KV: What do you love about Sterling Lord Literistic? Are there any soon-to-be-released agency titles that you want to give a shout-out to?

MC: There is something very special about working for an agency that has been around for over half a century. Our backlist is full of seminal titles I read or studied or fell in love with before ever knowing about the publishing world (On the Road, One Flew Over the Cuckoo’s Nest, A Prayer for Owen Meany, etc) and because we are a fairly large boutique agency we have a really varied front list to look forward to every season. In particular, I’m so excited about the paperback release of The Storied Life of A.J. Fikry by Gabrielle Zevin (a beautiful story about family, books, and small town charm) as well as Jami Attenberg’s next book, SAINT MAZIE, inspired by a real life woman in Depression-era New York who opened her heart and famed movie theater to neighbors in need. Both of the covers are absolutely gorgeous, by the way. 

KV: What genres do you represent? What genres do you definitely NOT represent?

MC: I’m looking for several different genres right now: realistic YA, literary thrillers, literary fiction with something geographically or culturally unique about it, fiction with a bit of magic, narrative nonfiction that tackles something new and specific, and humor or lifestyle especially in the blog to book space. I am definitely not looking for hardcore fantasy or sci-fi, commercial horror or crime, erotica, romance, diet books, or cookbooks. 

KV: What query pet peeves and/or pitfalls should writers avoid when querying you?

MC: I definitely understand the desire to stand out in an agency slush pile but sometimes I think people take that motive too far. Gifts, life-sized scrolls, bright font colors, etc are more distracting than enticing. I also think an author should do his or her best to just be concise, professional, and informative in the cover letter rather than jokey or aggressive or promising the moon in large sweeping statements. If the summary is interesting and clear then I am certainly going to read your pages so don’t feel like the quality of your writing will be judged on the letter alone; your manuscript is where your voice will shine. Also, if we have a genuine connection, please let me know (same university, mutual friend, common interest or hometown--I love it when the world feels small)! The most important thing? Make sure the agent you are querying is looking for the genre you have to offer! 

KV: What are you looking for in a manuscript right now? What are you tired of seeing at the moment?

MC: I really want a manuscript I can’t put down. Lately I’ve been reading a lot of submissions from talented writers who haven’t quite worked out a compelling plot. Over vacation I started the Dublin Murder Squad series from Tana French and I’m so obsessed with her ability to toe the line between deeply profound character study and your classic whodunit. Each installment of the series is this sprawling crowd pleaser of a book and I would love to find something that can straddle literary and plot-driven with such aplomb.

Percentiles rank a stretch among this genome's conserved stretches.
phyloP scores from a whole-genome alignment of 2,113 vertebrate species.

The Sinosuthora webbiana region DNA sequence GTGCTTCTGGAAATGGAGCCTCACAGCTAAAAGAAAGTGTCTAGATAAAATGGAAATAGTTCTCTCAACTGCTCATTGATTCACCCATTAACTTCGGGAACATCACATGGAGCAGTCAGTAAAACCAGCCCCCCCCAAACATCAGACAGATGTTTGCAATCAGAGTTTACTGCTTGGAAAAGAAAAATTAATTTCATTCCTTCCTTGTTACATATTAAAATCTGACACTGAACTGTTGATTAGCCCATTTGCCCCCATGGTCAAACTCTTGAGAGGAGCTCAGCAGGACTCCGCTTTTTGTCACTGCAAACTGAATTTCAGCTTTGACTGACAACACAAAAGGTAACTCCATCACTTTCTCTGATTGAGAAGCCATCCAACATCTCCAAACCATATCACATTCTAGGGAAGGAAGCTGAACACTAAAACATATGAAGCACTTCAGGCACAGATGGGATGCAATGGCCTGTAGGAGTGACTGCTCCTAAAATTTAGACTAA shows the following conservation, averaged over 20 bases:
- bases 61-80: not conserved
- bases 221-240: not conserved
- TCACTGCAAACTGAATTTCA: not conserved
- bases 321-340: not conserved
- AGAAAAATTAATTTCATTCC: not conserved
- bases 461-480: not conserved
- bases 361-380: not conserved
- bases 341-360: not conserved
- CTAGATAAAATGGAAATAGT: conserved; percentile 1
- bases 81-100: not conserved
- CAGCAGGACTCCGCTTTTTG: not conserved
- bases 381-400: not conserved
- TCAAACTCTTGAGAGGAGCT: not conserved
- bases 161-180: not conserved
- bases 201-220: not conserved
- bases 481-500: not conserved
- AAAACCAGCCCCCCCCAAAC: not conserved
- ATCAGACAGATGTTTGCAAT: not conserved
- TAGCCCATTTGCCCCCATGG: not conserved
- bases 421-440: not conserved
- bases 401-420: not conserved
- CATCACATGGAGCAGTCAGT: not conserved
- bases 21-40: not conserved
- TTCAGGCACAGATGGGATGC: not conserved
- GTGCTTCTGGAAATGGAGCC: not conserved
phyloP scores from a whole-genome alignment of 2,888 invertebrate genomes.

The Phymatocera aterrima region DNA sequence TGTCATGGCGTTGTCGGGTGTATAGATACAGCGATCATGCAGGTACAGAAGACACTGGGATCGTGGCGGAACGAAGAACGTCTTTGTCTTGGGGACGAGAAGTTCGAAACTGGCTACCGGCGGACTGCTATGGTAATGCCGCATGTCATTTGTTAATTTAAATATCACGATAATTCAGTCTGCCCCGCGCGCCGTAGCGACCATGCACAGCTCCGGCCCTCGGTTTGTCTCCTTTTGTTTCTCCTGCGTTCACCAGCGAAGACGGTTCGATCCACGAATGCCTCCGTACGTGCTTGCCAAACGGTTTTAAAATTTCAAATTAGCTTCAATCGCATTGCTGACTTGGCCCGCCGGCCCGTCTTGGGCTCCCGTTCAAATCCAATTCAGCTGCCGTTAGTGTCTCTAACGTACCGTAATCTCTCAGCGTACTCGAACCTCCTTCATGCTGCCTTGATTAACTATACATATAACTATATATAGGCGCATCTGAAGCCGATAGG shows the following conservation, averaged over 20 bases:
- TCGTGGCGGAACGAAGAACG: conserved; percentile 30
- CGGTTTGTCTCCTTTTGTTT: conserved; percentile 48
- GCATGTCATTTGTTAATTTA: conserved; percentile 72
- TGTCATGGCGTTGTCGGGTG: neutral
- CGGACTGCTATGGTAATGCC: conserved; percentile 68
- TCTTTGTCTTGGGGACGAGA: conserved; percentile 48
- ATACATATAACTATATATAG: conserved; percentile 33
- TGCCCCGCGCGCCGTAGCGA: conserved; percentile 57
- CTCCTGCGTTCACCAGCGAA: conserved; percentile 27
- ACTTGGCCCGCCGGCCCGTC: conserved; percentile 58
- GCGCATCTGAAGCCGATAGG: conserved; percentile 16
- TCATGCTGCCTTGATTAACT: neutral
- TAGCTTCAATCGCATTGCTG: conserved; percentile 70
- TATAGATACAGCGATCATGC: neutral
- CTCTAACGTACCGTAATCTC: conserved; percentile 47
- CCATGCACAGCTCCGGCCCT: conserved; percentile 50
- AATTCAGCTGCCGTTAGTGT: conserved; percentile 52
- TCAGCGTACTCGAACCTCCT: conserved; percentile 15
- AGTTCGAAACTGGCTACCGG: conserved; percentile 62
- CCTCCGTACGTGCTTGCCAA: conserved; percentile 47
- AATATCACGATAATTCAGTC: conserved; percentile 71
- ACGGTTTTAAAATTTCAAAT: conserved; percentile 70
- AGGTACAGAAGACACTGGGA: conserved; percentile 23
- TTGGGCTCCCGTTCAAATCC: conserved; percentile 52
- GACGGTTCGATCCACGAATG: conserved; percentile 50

On the flip side of that, this isn’t the first time I’ve mentioned my love of literary thrillers and sometimes people take that to mean the more commercial hardboiled detective novels, police procedurals, and CIA-centered conspiracy theory stories. I’m less inclined to be on board for those, dystopian worlds, or YA that sticks too close to familiar territory without a hook. 

KV: What’s the best way to query you?

MC: I’m happy to receive queries by e-mail (madeleine [at] sll [dot] com). For all submissions I prefer a cover letter with a synopsis in the body of the email. For fiction, attach three chapters of the material or for nonfiction attach the proposal. Word documents please!

Thank you, Ms. Clark, for these smart, thoughtful responses. I'm sure I'm not the only one who found these answers impressive.

That's it from me!

Tuesday, November 25, 2014

Great News for Great Friends

Liz and I have been friends since Kate signed us within a week or two of each other back in the spring of 2012, so when I found out that Albert Whitman wanted to buy Liz's latest sci-fi, I busted out my happy dance. The official announcement is over at Publishers Weekly, but if you don't feel like clicking, I've pasted it below:

"Wendy McClure of Albert Whitman has bought NA author Elizabeth Briggs's first YA project: a science-fiction novel called Future Shock plus a sequel. In the books, a Latina teenager raised in Los Angeles's foster care system with an eidetic memory is recruited by a tech company for a mission--a trip thirty years into the future. Publication is slated for March 2016; Kate Testerman of KT Literary brokered the deal for world English rights."


And in other awesome news, Amy's debut, RED BUTTERFLY, got its first review from Kirkus, and it happened to be starred. (I say "happened to be" like there was ever any doubt, but when I read RED BUTTERFLY many moons ago, it was already poignant and beautiful and everything you'd ever want from your award-winning MG. I'm sure it's only gotten better over time.) It's too long to paste below, but you should definitely check it out (and add it on Goodreads while you're at it!).

What about you? Any exciting news, writing or otherwise, that you'd like to share with us?